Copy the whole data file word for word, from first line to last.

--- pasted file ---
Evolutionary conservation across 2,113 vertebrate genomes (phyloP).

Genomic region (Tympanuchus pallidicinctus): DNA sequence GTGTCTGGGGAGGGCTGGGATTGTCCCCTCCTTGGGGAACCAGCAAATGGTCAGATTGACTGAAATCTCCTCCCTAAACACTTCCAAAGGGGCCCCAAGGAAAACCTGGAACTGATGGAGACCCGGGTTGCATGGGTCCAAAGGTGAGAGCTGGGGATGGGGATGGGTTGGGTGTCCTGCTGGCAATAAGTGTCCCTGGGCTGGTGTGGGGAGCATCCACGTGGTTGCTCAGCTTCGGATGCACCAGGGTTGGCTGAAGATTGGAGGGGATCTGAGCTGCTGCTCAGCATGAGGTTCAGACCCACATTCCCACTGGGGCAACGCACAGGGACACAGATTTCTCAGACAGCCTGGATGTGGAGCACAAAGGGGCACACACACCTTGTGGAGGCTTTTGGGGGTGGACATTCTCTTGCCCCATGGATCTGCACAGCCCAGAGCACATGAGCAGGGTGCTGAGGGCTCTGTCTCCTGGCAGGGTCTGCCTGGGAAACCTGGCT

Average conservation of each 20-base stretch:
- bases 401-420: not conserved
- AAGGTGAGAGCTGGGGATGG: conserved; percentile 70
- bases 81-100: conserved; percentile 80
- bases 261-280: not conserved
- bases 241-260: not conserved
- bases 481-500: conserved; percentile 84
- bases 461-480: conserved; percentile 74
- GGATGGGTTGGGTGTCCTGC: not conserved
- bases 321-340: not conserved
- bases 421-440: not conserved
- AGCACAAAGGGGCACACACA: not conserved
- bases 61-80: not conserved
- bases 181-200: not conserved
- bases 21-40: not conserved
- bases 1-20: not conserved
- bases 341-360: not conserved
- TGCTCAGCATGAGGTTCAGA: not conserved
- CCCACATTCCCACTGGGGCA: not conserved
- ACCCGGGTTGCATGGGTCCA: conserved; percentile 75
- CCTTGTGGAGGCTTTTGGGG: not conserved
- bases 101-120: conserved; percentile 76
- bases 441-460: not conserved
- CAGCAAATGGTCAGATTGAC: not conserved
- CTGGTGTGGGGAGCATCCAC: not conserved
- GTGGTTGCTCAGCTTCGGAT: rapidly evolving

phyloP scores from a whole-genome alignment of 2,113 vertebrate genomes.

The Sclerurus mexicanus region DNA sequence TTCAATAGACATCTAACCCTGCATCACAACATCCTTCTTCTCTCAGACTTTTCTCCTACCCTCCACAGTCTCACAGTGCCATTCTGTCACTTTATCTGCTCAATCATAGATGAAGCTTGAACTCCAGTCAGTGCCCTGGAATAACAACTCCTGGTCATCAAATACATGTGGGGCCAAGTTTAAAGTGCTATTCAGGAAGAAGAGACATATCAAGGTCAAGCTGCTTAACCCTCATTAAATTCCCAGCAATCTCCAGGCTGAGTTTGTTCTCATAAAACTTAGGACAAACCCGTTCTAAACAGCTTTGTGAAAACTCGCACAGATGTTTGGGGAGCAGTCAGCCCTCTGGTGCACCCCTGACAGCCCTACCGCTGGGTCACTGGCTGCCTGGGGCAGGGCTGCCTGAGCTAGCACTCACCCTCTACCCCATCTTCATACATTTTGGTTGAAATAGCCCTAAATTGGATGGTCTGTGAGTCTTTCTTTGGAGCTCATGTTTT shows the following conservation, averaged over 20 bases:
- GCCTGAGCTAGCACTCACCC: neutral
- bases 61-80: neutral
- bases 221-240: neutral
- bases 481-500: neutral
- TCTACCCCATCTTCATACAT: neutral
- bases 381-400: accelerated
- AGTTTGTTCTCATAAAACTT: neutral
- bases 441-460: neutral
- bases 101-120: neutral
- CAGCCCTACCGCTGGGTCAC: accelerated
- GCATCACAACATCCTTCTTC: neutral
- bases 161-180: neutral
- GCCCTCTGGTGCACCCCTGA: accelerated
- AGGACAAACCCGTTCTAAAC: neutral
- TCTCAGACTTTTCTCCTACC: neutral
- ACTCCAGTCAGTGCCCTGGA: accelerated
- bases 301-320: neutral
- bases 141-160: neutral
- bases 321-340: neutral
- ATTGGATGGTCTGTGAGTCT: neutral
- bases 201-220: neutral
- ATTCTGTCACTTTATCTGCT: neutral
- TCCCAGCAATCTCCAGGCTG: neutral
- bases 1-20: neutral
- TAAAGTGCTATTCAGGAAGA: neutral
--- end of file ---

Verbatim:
Evolutionary conservation across 2,113 vertebrate genomes (phyloP).

Genomic region (Tympanuchus pallidicinctus): DNA sequence GTGTCTGGGGAGGGCTGGGATTGTCCCCTCCTTGGGGAACCAGCAAATGGTCAGATTGACTGAAATCTCCTCCCTAAACACTTCCAAAGGGGCCCCAAGGAAAACCTGGAACTGATGGAGACCCGGGTTGCATGGGTCCAAAGGTGAGAGCTGGGGATGGGGATGGGTTGGGTGTCCTGCTGGCAATAAGTGTCCCTGGGCTGGTGTGGGGAGCATCCACGTGGTTGCTCAGCTTCGGATGCACCAGGGTTGGCTGAAGATTGGAGGGGATCTGAGCTGCTGCTCAGCATGAGGTTCAGACCCACATTCCCACTGGGGCAACGCACAGGGACACAGATTTCTCAGACAGCCTGGATGTGGAGCACAAAGGGGCACACACACCTTGTGGAGGCTTTTGGGGGTGGACATTCTCTTGCCCCATGGATCTGCACAGCCCAGAGCACATGAGCAGGGTGCTGAGGGCTCTGTCTCCTGGCAGGGTCTGCCTGGGAAACCTGGCT

Average conservation of each 20-base stretch:
- bases 401-420: not conserved
- AAGGTGAGAGCTGGGGATGG: conserved; percentile 70
- bases 81-100: conserved; percentile 80
- bases 261-280: not conserved
- bases 241-260: not conserved
- bases 481-500: conserved; percentile 84
- bases 461-480: conserved; percentile 74
- GGATGGGTTGGGTGTCCTGC: not conserved
- bases 321-340: not conserved
- bases 421-440: not conserved
- AGCACAAAGGGGCACACACA: not conserved
- bases 61-80: not conserved
- bases 181-200: not conserved
- bases 21-40: not conserved
- bases 1-20: not conserved
- bases 341-360: not conserved
- TGCTCAGCATGAGGTTCAGA: not conserved
- CCCACATTCCCACTGGGGCA: not conserved
- ACCCGGGTTGCATGGGTCCA: conserved; percentile 75
- CCTTGTGGAGGCTTTTGGGG: not conserved
- bases 101-120: conserved; percentile 76
- bases 441-460: not conserved
- CAGCAAATGGTCAGATTGAC: not conserved
- CTGGTGTGGGGAGCATCCAC: not conserved
- GTGGTTGCTCAGCTTCGGAT: rapidly evolving

phyloP scores from a whole-genome alignment of 2,113 vertebrate genomes.

The Sclerurus mexicanus region DNA sequence TTCAATAGACATCTAACCCTGCATCACAACATCCTTCTTCTCTCAGACTTTTCTCCTACCCTCCACAGTCTCACAGTGCCATTCTGTCACTTTATCTGCTCAATCATAGATGAAGCTTGAACTCCAGTCAGTGCCCTGGAATAACAACTCCTGGTCATCAAATACATGTGGGGCCAAGTTTAAAGTGCTATTCAGGAAGAAGAGACATATCAAGGTCAAGCTGCTTAACCCTCATTAAATTCCCAGCAATCTCCAGGCTGAGTTTGTTCTCATAAAACTTAGGACAAACCCGTTCTAAACAGCTTTGTGAAAACTCGCACAGATGTTTGGGGAGCAGTCAGCCCTCTGGTGCACCCCTGACAGCCCTACCGCTGGGTCACTGGCTGCCTGGGGCAGGGCTGCCTGAGCTAGCACTCACCCTCTACCCCATCTTCATACATTTTGGTTGAAATAGCCCTAAATTGGATGGTCTGTGAGTCTTTCTTTGGAGCTCATGTTTT shows the following conservation, averaged over 20 bases:
- GCCTGAGCTAGCACTCACCC: neutral
- bases 61-80: neutral
- bases 221-240: neutral
- bases 481-500: neutral
- TCTACCCCATCTTCATACAT: neutral
- bases 381-400: accelerated
- AGTTTGTTCTCATAAAACTT: neutral
- bases 441-460: neutral
- bases 101-120: neutral
- CAGCCCTACCGCTGGGTCAC: accelerated
- GCATCACAACATCCTTCTTC: neutral
- bases 161-180: neutral
- GCCCTCTGGTGCACCCCTGA: accelerated
- AGGACAAACCCGTTCTAAAC: neutral
- TCTCAGACTTTTCTCCTACC: neutral
- ACTCCAGTCAGTGCCCTGGA: accelerated
- bases 301-320: neutral
- bases 141-160: neutral
- bases 321-340: neutral
- ATTGGATGGTCTGTGAGTCT: neutral
- bases 201-220: neutral
- ATTCTGTCACTTTATCTGCT: neutral
- TCCCAGCAATCTCCAGGCTG: neutral
- bases 1-20: neutral
- TAAAGTGCTATTCAGGAAGA: neutral